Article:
Therefore, there is certainly substitutionary language, but it should be seen more in terms of representation than a 1:1 exchange (177).  God’s justice is restorative justice (178).

The book ends with several learned interactions with liberation theology and Radical Orthodoxy. This is one of those books that engages criticisms of traditional doctrine at a very high level. It stands within the tradition while seeking to clarify tensions that have arisen.

Violence, Hospitality, Cross: Notes, 2

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Chapter 2: Limiting Hospitality

Boersma argues that the High Calvinist understanding of double predestination draws violence back into the being of God in eternity (56).  Specifically, the violence (exclusion) of his hidden will overshadows the hospitality of his revealed will.

Boersma’s survey of Calvin is accurate. He avoids the Calvin vs Calvinist thesis and is free from any rebuttals from that side. His argument has some force and can’t be ignored. If the will that really matters is the hidden will, then I can never truly know if Christ died for me.

On the other hand, Boersma doesn’t deal with the “Owenian” challenges to non-limited atonement.

Chapter 3: Preferential Hospitality

In this chapter Boersma argues that Paul’s doctrine of election was focused on Jewish historical categories, rather than eternalist categories. Divine election, then, has four characteristics: 1) it is an act of sovereign grace, 2) it is an act of God in history, 3) it is a corporate act, and 4) it is an instrumental act (77).

The instrumental aspect links election and covenant (80).  Israel isn’t elected for her own sake.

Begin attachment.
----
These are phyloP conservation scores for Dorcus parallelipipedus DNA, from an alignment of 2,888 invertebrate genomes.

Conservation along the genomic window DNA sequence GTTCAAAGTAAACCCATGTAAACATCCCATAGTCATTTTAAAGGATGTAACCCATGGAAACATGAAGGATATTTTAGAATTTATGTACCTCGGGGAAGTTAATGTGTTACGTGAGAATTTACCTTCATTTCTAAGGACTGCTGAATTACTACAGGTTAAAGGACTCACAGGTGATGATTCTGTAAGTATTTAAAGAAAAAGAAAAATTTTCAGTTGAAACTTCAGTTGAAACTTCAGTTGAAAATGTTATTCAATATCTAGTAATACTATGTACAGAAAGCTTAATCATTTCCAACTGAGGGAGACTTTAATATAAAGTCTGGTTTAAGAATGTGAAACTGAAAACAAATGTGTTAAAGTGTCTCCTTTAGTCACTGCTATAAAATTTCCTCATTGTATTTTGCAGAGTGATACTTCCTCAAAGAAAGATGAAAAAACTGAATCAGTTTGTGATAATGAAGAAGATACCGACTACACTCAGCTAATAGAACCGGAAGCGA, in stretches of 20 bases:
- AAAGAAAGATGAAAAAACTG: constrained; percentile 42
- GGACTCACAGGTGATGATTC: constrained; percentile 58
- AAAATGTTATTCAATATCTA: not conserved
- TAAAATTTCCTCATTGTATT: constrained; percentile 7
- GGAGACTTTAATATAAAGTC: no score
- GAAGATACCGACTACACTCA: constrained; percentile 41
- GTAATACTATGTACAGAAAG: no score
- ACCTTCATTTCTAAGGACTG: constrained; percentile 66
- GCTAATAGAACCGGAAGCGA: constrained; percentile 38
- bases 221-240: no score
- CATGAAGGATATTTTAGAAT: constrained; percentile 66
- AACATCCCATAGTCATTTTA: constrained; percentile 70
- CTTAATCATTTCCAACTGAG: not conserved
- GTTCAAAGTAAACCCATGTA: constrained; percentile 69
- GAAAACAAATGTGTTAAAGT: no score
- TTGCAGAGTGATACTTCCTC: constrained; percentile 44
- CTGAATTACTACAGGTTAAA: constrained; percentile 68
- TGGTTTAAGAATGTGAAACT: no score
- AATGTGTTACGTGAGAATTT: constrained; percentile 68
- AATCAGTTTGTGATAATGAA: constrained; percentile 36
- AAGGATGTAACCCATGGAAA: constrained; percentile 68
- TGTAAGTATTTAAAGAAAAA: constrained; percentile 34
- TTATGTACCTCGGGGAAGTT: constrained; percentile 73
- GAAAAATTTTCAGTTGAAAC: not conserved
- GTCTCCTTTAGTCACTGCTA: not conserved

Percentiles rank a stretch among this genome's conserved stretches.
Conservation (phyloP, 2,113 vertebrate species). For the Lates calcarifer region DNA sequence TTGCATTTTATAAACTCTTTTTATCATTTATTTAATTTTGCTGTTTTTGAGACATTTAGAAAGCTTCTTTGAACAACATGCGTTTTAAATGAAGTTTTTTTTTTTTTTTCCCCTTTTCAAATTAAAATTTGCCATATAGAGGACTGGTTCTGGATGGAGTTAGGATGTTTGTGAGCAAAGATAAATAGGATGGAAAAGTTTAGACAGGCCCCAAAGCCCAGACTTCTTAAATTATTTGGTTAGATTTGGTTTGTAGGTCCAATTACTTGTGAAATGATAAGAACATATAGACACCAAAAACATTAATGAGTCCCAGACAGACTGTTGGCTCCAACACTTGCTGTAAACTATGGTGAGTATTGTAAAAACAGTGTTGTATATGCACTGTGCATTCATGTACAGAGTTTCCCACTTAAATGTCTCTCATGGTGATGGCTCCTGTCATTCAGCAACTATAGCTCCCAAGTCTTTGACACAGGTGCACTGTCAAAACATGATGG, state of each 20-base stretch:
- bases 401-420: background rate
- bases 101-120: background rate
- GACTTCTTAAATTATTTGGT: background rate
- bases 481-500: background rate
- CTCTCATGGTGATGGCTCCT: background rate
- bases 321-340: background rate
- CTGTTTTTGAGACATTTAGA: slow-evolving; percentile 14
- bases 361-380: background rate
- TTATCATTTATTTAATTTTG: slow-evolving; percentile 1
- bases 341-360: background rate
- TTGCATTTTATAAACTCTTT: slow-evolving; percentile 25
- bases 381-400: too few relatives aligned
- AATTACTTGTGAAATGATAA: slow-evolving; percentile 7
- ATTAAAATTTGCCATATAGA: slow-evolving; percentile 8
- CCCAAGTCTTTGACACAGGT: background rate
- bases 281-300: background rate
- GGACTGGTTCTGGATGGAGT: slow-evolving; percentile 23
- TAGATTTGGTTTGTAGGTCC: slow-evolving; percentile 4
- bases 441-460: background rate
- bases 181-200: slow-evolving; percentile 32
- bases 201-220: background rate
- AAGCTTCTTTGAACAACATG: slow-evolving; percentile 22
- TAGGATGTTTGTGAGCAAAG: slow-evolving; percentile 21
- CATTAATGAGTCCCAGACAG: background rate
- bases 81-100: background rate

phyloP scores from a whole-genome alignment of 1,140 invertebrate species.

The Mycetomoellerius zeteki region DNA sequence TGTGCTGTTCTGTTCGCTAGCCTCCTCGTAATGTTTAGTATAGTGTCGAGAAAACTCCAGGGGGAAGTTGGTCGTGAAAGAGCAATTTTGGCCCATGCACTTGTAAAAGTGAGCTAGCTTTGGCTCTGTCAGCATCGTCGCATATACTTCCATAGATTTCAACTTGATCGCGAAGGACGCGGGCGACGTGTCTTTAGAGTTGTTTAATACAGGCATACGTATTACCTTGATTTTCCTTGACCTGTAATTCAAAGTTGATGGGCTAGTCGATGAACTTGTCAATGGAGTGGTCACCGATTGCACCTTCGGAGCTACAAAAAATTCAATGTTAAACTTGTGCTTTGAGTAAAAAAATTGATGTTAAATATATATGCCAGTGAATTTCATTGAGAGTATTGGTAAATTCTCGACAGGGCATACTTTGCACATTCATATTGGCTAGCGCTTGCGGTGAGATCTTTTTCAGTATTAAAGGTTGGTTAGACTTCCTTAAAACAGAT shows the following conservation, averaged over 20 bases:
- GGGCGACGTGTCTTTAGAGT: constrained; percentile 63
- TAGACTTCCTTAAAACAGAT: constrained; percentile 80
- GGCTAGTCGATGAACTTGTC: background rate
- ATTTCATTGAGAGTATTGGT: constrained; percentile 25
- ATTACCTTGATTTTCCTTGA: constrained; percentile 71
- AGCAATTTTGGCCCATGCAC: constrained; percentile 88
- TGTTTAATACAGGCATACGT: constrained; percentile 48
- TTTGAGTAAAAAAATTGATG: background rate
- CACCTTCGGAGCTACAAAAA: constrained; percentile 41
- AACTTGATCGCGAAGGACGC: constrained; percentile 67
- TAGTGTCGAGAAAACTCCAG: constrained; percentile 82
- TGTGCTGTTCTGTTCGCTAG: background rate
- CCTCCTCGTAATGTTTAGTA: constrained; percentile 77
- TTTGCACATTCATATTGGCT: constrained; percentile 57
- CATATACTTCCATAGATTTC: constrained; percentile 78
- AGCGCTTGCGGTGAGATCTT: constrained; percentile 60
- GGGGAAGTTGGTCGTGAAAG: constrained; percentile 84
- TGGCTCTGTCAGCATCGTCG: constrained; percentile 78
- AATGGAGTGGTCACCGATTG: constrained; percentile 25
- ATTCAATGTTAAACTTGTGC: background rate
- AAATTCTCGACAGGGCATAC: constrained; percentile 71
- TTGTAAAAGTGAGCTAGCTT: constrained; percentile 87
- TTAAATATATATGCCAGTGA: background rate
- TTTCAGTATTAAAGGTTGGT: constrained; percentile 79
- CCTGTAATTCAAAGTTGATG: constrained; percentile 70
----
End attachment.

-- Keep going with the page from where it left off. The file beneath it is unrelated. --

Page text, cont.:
While this approach certainly relieves God of having violence in his eternal being, it does play out rather violently in history.  Israel’s election means the Canaanites exclusion. To his credit, Boersma doesn’t balk at that hard fact. Today, we can make his argument stronger by linking the Canaanites with the demonic practices of the fallen beney elohim, per Michael Heiser.

Boersma concludes: “Precisely because God’s hospitality takes place within a history that is already marred by human violence, his hospitality cannot be pure or universal in character” (84).

The chapter ends with some good comments on authorial intent, justice, etc.

Chapter 4: Atonement, Metaphors, and Models

This chapter links the two sections of the book.  We have to speak of God’s action in Christ in metaphorical terms.  That doesn’t make them “less real.” Boersma asserts that all our language is metaphorical.  Indeed, I would have taken it a step further and said our language is analogical. As he notes, “All interpretive access is indirect, by means of association” (105).

Staving off charges of relativism, he notes that not all metaphors are created equal.  Some are root metaphors. While Jesus likens himself to a hen at one point, it’s better to speak of him primarily as a Son than as a chicken.

In terms of the three models of the atonement (moral, Christus Victor, substitution), Boersma suggests that the best way to unite the three models is by means of Irenaeus’s recapitulation model (112).  He takes it one step further: Not only does Jesus reconstitute humanity, but he does so as Israel’s Representative.

Chapter 5: Modeling Hospitality, Atonement as Moral Influence

Liberal theologians initially seized upon the Abelardian model of Jesus’s Atonement as a good moral example because it seemed to remove violence from God the Father. This ideal collapses upon a careful reading.  Boersma notes, “As soon as a moral-influence theory introduces any divine purpose at all into the crucifixion, an element of violence or exclusion is introduced into our understanding of the cross” (117).

Chapter 6: Atonement as Mimetic Violence

Boersma gives a fine summary of Rene Girard’s thought.  Girard argues that the only violence in the Cross is human violence “and that God uses the cross to bring about a nonviolent society” (134). The violence is one of a scapegoat mechanism.  While an attractive and compelling theory, it comes at a high price:

  1. Human culture is violent at its origin. This is a half-truth.  If he means all post-fall culture, then it is true that it can never be free of violence.  But if that’s the case, then it is not clear how the Scapegoat can create a violence-free culture.